Primarily because of Ace Frehley and Eddie Van Halen, I spent a lot of time trying to learn how to play the guitar. I was never even remotely good at it. Nevertheless, I had some fun, and it taught me at least one thing about music–the bass player and drummer are there for a reason. Strip a song down to just the guitar parts, and they suddenly lose a lot of interest. Or, conversely, add it in and even the most rudimentary playing is improved. The point is that it’s not always easy to see the extent to which each individual part contributes to the whole. The performance of Sidney Greenstreet in Between Two Worlds provides a good litmus test of this concept as applied to cinema.
Sideny Greenstreet was a character actor whose career spanned a mere eight years yet included such notable films as Casablanca and The Maltese Falcon. He makes his appearance in Between Two Worlds roughly halfway through the film and then exits again before its conclusion. The film in and of itself is tolerable, but just barely. The acting is hammy, the dialogue ho-hum, and the plot predictable. It feels more like an extended Twilight Zone episode than a feature film, and a run-of-the-mill one at that. Greenstreet’s understated performance, however, lends the film some much needed gravitas, and he elevates the performances of those around him while he’s on the screen.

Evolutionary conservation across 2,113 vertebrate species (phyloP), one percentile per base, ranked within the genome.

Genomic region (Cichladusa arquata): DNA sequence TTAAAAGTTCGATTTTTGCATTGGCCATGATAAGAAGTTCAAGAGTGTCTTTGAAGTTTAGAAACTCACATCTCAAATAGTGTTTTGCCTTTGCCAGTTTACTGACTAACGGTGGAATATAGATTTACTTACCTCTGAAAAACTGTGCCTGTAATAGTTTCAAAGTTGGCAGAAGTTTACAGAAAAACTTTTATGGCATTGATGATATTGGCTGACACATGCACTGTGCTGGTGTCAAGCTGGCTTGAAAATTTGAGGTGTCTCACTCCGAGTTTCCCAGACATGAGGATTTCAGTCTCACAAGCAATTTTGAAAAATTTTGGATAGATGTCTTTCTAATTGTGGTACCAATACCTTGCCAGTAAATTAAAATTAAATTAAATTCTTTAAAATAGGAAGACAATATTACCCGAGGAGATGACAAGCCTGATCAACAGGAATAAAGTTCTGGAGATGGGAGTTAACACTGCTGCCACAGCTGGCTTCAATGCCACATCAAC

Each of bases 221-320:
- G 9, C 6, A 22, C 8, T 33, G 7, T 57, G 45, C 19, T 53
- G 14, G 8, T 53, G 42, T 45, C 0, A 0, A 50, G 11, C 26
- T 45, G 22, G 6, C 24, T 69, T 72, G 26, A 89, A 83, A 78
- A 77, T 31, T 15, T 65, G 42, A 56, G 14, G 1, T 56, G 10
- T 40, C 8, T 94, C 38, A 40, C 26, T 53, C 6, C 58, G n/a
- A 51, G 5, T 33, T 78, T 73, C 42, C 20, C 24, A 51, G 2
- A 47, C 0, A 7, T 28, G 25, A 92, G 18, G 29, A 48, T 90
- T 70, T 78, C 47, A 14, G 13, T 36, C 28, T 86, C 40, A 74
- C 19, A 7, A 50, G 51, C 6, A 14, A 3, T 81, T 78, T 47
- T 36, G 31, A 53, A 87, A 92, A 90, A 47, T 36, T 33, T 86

The plot revolves around a group of individuals who find themselves travelling upon a curiously deserted passenger ship, which they believe is sailing for the United States. In truth, the ship is sailing much farther, to the hereafter in fact, for as it turns out these passengers have all passed, and the only thing remaining for them is to receive judgement from “the Examiner,” played by Greenstreet.
It’s and interesting premise that is realized in an unusual way. Heaven and hell are the ultimate destinations, but they are presented in a way quite outside a traditional Judaeo/Christian context. The film has this point and Greenstreet’s performance to recommend it; otherwise, it is entirely forgettable.